Friday, January 15, 2010

December Core CPI: up .1%

The BLS tells us there is still no sign of any moderate inflation much less hyperinflation. The WSJ reports that the Fed is unlikely to change anything at it's January meeting.

So, we've got a terrible employment situation and no sign of inflation. And the Fed thinks its best to do nothing. Makes sense to me.

UPDATE: In this post, I was being facetious. Longtime readers of this blog know that, going back six or seven months now, I've been arguing that the Fed should be doing more than it is. And every new data release has been saying the same thing -- that the job market is still much, much weaker than we want it and inflation does not appear to be a problem. It's really gotten farcical...


  1. "So, we've got a terrible employment situation and no sign of inflation. And the Fed thinks its best to do nothing. Makes sense to me."

    1) what does unemployment have to do with the fed funds rate? if you or anyone else could provide a simple chart showing the correlation between the two, i'd appreciate it.

    2) seeing that JPM announced that $3 billion quarter today, it's clear they don't need to borrow from the fed at 0%, and loan it to me via credit card @ 19.99%, the requisite & quite annoying fees. i think it's ok to raise rates a lil'. let 'em earn their bonuses for once.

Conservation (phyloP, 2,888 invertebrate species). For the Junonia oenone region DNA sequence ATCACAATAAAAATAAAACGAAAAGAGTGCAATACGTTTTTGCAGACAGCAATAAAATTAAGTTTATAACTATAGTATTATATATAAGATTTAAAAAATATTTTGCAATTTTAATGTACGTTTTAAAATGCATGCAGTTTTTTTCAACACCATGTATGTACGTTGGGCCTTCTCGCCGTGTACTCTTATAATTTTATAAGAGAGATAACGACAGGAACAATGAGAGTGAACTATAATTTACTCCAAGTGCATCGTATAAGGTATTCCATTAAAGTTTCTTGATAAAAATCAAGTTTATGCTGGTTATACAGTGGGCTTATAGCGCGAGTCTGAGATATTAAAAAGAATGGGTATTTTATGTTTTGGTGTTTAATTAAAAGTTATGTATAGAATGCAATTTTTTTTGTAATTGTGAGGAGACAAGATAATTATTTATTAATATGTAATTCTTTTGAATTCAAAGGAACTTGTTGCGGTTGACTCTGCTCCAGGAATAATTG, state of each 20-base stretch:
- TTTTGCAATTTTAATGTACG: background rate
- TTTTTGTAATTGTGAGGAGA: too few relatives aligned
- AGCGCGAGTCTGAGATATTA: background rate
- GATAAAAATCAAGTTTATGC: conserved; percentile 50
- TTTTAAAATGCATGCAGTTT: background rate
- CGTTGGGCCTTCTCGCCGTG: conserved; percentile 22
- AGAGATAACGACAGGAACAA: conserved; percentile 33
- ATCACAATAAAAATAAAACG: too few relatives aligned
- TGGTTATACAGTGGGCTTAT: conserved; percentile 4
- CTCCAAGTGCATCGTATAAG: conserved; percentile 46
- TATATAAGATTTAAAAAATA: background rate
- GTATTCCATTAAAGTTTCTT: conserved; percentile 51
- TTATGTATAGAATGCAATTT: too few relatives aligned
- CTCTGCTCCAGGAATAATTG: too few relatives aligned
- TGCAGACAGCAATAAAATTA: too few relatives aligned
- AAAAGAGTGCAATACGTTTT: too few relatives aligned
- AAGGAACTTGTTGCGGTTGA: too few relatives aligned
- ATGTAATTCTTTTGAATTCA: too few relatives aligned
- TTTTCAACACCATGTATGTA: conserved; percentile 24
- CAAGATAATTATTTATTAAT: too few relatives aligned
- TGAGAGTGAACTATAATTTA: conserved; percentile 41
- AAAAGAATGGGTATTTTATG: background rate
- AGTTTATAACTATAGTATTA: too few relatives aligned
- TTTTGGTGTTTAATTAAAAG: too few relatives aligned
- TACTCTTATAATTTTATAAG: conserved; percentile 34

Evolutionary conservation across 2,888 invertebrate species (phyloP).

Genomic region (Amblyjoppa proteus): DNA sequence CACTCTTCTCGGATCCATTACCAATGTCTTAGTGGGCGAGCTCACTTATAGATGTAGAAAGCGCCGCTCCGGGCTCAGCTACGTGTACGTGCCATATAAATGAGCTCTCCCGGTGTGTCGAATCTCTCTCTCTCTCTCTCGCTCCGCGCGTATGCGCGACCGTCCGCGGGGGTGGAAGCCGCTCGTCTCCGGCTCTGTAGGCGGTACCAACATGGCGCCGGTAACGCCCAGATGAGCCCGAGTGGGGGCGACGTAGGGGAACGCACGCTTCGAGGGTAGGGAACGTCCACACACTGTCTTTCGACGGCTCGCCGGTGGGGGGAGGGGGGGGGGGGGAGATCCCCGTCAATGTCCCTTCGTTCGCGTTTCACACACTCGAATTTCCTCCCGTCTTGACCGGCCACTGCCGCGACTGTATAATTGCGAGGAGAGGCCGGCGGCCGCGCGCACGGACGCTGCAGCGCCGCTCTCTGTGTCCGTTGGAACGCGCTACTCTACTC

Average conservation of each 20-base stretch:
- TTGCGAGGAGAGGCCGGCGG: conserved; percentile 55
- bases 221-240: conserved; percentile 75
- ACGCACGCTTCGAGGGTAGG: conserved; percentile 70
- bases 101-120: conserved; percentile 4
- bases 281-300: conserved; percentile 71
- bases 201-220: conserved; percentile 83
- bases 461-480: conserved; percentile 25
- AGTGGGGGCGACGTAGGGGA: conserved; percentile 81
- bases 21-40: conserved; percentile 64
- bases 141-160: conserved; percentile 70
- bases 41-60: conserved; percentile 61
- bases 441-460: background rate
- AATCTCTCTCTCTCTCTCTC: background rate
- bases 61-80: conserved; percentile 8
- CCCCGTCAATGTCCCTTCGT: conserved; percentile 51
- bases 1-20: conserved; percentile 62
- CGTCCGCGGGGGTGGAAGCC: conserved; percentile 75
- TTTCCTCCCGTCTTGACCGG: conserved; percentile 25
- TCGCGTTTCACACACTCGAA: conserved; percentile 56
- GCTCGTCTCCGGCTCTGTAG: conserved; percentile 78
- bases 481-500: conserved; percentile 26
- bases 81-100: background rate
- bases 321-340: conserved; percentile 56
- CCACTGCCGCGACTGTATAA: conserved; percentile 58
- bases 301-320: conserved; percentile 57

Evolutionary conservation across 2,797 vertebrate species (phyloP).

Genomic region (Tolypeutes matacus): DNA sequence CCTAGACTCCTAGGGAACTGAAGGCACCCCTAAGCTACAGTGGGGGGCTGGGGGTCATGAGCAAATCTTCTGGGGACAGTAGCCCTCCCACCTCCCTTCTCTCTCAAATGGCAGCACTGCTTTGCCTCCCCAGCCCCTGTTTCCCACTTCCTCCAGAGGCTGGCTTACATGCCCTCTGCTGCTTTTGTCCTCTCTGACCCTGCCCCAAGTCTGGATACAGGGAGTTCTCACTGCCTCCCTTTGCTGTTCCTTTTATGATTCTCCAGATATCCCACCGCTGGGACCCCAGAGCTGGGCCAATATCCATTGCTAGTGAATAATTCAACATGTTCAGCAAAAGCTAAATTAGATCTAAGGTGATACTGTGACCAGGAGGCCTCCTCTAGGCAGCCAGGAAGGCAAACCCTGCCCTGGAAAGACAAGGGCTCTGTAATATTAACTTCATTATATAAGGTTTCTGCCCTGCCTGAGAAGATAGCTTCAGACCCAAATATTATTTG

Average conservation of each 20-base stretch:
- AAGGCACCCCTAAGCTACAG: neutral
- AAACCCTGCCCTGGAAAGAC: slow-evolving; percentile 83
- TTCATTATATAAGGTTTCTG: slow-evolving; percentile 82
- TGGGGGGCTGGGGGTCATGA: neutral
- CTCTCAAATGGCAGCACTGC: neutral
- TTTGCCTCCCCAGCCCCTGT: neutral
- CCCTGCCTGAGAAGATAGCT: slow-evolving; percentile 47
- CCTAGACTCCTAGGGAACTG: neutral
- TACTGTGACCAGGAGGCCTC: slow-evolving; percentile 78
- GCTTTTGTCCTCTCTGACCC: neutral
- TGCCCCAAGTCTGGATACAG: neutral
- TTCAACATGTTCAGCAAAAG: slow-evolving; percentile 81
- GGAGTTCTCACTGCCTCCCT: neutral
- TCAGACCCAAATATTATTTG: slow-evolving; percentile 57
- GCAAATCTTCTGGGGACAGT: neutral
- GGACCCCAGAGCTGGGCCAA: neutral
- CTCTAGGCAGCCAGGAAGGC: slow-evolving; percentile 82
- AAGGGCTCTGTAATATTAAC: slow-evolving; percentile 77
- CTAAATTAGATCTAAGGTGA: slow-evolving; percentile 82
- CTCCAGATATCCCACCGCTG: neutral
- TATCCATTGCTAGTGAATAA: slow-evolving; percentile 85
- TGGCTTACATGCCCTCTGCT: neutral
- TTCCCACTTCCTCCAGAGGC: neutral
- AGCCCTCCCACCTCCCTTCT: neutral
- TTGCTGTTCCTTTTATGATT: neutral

3) re: inflation. is the fed taking credit for a 0.1% CPI, as a function of adroit monetary policy? did they take credit for the ~3% core CPI circa 2006-2007 too? has anyone at the fed done a historical case study of inflation rates with the central bank, vs. w/o? it amazes me that people, esp. economists, believe they have control over anything.

    i hate being snarky, b/c i really like your blog, but the quotation from you above strikes me as a non-sequitur for many, many reasons, e.g. the rhetorical questions that followed.

  2. I think "Thorstein," Joseph Stiglitz, and Paul Krugman think the Fed should be expanding quanitative easing (buying more bonds and commercial paper) as opposed to their current path of contracting it. They still think we are in a "liquidity trap" where the interest rate at "0%" is still 4 to 5 hundred basis points to high. But perhaps they agree with Greg Mankiw and Larry Kudlow who apparently thinks that U.S. labor costs will really start shaping up when unemployment gets up to 15% after they start raising rates and shrinking the fed balance sheet (as well as paying interest to the poor banks to keep that money in their reserve deposits at the Fed) in order to boost the dollar and reassure the owners of capital that they are serious about inflation. The elite of the U.S. right now has no fear of the masses.

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